By Kathleen Bahr and Maj. Fritz Doran, USMC (Ret.)
Warfighters soon will have tactics, techniques and procedures for planning and implementing lateral communications links among the military services to pass critical Internet protocol data between tactical units. These links will allow tactical units to share information quickly, while it is still useful. Likewise, warfighters operating away from their units also will be able to connect to their home networks through another service’s network, allowing them to perform their duties more effectively.
The U.S. Marine Corps is redefining the phrase “quick turnaround time.” Whenever possible and appropriate, warfighter requirements identified in the streets of Iraq and the mountains of Afghanistan are being fulfilled expeditiously—sometimes in as little as three months. Although other solutions may take a bit longer to get into the hands of Marines in current operations, the tempo of fielding much-needed capabilities rivals the speed of military missions in operations Enduring Freedom and Iraqi Freedom.
The U.S. Marine Corps is looking for more than a few good men and women as it increases the size of its command, control, communications and computers force. The Corps is adding a large number of civilians to the mix of uniformed Marines along with contractors to address burgeoning needs in warfighter connectivity and networking.
The U.S. Marine Corps is issuing a new tactical communications system to deployed and expeditionary forces. This equipment provides forward positions such as operating bases, checkpoints and command posts with reliable, high-bandwidth connectivity to receive and send video, voice and data transmissions. This new tool is being used to link widely dispersed units across Iraq.
The U.S. Marine Corps is combining five radars into one and planning to attach the result to the back of a tactical vehicle to haul it around. By using state-of-the-art, active electronically scanned array radar technology, Marines will have a highly mobile, multipurpose tool that will help commanders track threats in the air and on the ground. The device will address multiple asymmetric threats targeted at troops and offer them the capabilities they need to be effective in battle in the 21st century.
The U.S. Marine Corps is laying the foundation for its future command and control needs. The service branch is implementing common, modular and scalable hardware and software solutions at all levels of leadership so commanders have the resources they require to direct their troops. New combat operations centers that offer all the tools Marines need to coordinate in the battlespace have been ordered for the major subordinate command level, extending commonality of operations across all echelons. Both the new centers and their older counterparts will serve as a prototype for open-source software development within the Marine Corps.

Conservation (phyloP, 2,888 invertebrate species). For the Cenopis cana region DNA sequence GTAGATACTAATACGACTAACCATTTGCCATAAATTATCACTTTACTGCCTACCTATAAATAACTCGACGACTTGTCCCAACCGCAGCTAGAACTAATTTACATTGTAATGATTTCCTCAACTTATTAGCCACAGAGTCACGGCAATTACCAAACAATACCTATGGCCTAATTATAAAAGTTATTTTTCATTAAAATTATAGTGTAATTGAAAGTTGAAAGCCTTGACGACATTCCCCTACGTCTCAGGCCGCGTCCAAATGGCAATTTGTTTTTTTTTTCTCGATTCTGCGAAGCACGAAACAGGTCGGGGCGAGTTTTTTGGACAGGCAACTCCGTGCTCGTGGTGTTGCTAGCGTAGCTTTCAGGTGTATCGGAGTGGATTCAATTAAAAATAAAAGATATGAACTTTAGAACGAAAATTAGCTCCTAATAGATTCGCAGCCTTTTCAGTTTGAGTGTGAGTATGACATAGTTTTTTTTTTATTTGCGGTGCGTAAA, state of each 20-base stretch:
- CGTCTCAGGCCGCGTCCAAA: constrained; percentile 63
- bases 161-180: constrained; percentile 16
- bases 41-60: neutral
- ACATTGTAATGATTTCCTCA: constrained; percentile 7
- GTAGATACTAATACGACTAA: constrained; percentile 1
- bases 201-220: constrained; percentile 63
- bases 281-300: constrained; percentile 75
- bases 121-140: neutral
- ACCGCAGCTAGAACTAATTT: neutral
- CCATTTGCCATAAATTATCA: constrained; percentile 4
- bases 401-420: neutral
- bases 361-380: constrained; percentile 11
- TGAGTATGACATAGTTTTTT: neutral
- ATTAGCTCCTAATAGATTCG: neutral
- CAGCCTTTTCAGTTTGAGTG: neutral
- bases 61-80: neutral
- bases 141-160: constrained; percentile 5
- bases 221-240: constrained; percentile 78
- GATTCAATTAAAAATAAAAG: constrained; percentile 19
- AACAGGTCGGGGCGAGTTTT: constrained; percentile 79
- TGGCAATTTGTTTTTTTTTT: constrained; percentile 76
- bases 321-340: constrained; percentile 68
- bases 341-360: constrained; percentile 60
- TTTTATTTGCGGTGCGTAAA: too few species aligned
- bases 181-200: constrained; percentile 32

The U.S. Marine Corps soon may have an additional set of airborne eyes available to help its warfighters on the ground. A technology development program is using a new type of robot aircraft to fill an operational gap between tactical- and headquarters-level forces. The platform will be used to assess a variety of sensors under operational conditions to find the right mix of systems to support troops in the field.
The U.S. Marine Corps is melding communications and networking systems from other military services with commercial technologies to meet transformational and warfighting information requirements. The Corps is plucking some technologies á la carte from large programs under way among the three other U.S. Defense Department services. And, it is collaborating with those services on the development of their future systems.
U.S. Marine Corps units soon may be equipped with manportable electro-optic sensors that will help augment security during operations. The devices form part of a prototype suite of automated reconnaissance systems that will permit warfighters to control more territory and to have better situational awareness.
The U.S. Marine Corps Warfighting Laboratory undertakes a busy agenda for the next two years and beyond after releasing its 2006 Experimentation Campaign Plan. The 41 initiatives in the plan fall into seven categories: command and control, maneuver, logistics, fires, intelligence, force protection and mine countermeasures.